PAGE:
Your statement date is the date on which your credit card statement is generated every month.

For example, the statement date for my Citi Double Cash card is the seventeenth of each month.

Credit Card Statement Date

Online vs. Phone Call

The specific method for doing so varies from credit card issuer to credit card issuer as shown in the table below.  Note that the list of issuers below is not exhaustive but just covers the major banks.

Required Buyer Info
Wells FargoName, addressOnline
ChaseName, addressOnline
DiscoverName, addressOnline
BarclaysName, address, date of birth, SSNPhone
Citi/RegionsName, address, SSNPhone
Bank of AmericaName, address, date of birth, SSNPhone
SynchronyName, addressPhone

If your bank requires you to add authorized users by phone, you can find the phone number to call on the back of your credit card.

Online Example

Adding authorized users online depends on the specific credit card, but as an example here is how this is done in Barclays via its online interface:

Step 1: Hover over “Services” and then click “Authorized users”.

adding authorized user step 1

Step 2: Click “Add an authorized user” at the bottom.

adding authorized user step 2

Step 3: On the screen that follows, input the authorized user’s name.

adding authorized user step 3

Step 4: On the screen that follows, input the authorized user’s relationship to you (I generally just put “Friend”), date of birth, citizenship status, and address.

adding authorized user step 4

It is imperative that you input the authorized user’s address since their address is often used for credit report matching purposes, especially if your bank does not ask for authorized users’ social security numbers.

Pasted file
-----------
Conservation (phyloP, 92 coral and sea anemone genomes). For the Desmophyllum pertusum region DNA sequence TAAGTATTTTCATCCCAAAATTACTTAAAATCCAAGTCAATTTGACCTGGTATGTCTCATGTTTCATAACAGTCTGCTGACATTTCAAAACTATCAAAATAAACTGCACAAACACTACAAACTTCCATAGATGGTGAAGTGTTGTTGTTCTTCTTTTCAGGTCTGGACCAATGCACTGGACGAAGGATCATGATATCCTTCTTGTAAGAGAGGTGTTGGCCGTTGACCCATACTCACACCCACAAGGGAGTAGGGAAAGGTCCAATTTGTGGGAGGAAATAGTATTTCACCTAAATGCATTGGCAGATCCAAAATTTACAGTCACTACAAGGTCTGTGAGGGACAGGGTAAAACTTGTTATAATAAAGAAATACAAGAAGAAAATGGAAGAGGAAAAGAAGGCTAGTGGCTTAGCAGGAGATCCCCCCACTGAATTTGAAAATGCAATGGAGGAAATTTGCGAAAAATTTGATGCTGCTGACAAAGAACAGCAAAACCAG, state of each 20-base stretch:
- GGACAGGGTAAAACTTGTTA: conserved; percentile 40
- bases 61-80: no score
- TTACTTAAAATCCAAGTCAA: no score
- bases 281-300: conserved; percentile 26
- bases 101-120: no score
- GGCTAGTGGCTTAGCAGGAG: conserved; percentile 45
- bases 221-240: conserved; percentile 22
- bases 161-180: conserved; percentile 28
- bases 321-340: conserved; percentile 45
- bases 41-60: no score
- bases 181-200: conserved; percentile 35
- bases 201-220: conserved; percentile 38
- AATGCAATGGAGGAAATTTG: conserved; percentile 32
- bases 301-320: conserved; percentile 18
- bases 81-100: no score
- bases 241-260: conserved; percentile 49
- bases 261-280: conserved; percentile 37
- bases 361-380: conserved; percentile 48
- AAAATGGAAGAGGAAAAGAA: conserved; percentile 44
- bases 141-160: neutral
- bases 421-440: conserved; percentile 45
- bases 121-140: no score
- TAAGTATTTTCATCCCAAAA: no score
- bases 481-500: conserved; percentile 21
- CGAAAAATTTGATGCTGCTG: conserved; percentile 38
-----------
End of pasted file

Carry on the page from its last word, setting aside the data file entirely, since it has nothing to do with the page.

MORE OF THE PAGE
Step 5: Ensure the card is sent to your address (not the authorized user’s address since you don’t want them using the card).

adding authorized user step 5

Step 6: Click “Continue”.

There is one final confirmation for you to do after clicking “Continue”, and that’s it!

That is how you add sell tradelines and add authorized users to your credit card for extra income.

4. Remove your tradeline buyers after one to two months.

Depending on the arrangement, your authorized user will either remain on your card for one month or for two months (follow your broker’s instructions).

After that point, you should remove the authorized user from your card but no earlier than 28 days.

Removing authorized users is generally very easy to do online.  For Barclays cards, you simply log in to your account, go to authorized users, and click “Remove user” underneath the user’s name.

removing authorized user

5. Get paid.